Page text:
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After three embeds in Al Anbar, what was once the forgotten part of Iraq, it was time to visit the "Forgotten War." Afghanistan. A commercial flight brings me to Kuwait International Airport, then a short ride to Ali Al Salem Air Force Base (AFB), and the very next day a relatively comfortable C-17 cargo jet brings me to Bagram AFB in Afghanistan.
Andrew gets me signed up for the C-130 prop transport to Kandahar AFB, then we head over to the public affairs office (PAO) that all embeds need to report to, grab a quick breakfast, and within hours I'm in Kandahar with Andrew heading back to Kuwait to grab a plane for al Anbar. I'll probably run into him again in a few weeks.
Originally I was told my assignment was in Kandahar province, but it isn't. Rather it's in Zabul Province, a Taliban gateway between Pakistan and Kandahar. The name of the base camp is FOF Lagman, just outside Qalat. Here's an overview of Lagman. Zabul is on the Pakistani border and relatively small so all of it is near the mountain passes that the Taliban and Al Qaeda will be coming through. "With its sparse population, insecure border with Pakistan and little central authority, Zabul is a fertile ground for insurgents fighting against the current Afghan government," according to Wikipedia.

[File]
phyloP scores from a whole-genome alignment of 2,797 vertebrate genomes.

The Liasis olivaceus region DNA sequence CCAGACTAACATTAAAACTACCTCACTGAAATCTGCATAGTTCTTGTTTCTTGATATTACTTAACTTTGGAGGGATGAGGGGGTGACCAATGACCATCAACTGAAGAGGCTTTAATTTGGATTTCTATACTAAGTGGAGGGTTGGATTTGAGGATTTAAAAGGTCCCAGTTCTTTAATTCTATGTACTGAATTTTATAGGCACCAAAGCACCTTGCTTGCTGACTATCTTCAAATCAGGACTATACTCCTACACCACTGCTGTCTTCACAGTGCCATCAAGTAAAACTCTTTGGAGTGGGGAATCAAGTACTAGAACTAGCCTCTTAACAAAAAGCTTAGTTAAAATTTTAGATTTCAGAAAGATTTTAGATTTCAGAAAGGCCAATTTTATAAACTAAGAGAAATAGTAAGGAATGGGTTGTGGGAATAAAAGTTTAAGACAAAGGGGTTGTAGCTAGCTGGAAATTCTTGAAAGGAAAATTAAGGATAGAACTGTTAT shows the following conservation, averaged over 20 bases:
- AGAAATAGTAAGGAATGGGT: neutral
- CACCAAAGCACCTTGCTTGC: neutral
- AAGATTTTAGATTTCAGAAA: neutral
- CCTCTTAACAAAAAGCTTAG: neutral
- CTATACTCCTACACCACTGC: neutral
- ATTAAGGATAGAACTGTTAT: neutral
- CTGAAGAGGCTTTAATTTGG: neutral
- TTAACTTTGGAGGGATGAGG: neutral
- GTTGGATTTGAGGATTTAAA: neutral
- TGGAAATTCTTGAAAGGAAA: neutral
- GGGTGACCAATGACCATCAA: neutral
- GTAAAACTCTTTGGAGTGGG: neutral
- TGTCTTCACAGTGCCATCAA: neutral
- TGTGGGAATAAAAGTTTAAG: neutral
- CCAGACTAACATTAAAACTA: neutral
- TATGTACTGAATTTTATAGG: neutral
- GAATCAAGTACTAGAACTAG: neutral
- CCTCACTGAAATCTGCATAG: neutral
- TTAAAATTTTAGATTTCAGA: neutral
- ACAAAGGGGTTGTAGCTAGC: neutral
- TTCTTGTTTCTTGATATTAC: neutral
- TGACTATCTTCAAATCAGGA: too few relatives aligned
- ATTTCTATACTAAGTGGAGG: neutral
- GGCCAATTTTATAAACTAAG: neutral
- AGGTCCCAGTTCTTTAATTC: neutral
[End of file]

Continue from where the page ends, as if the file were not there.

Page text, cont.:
The Romanians are a professional bunch, and Romania is one of only five countries conducting combat operations here besides the Americans. Romanian is a romance language, but it's nonetheless alien to a speaker of French or Spanish. After awhile, though, I started picking out Italian words here and there. When I also slowly started to learn that all three men in the Humvee with me spoke some English they told me that Italian is indeed the closest language to their language. Inevitably they took the opportunity to inform me Romania is where the Romans fled when the western empire finally collapsed. I think that's mostly mythological, that most Romans probably stayed right in Italy. Still, Romania is a closer place to flee to than, say, Sweden, and the country's name does lend itself to the story.
And now a word from our sponsor. That's me. This trip and these blogs to help readers like you remember the forgotten war is paid for entirely out of my own pocket. To name just the three largest expenses, airfare to Kuwait was $1,200. War insurance to cover injuries by hostile action was $775, and there's not even any life insurance in that. A video camera replacement for the one destroyed in an irrigation canal in Ramadi, Iraq was $275. Hitting that PayPal or Amazon.com button at the bottom of this blog will help pay part of that plane ticket, perhaps a day's worth of war insurance, or piece of that video camera.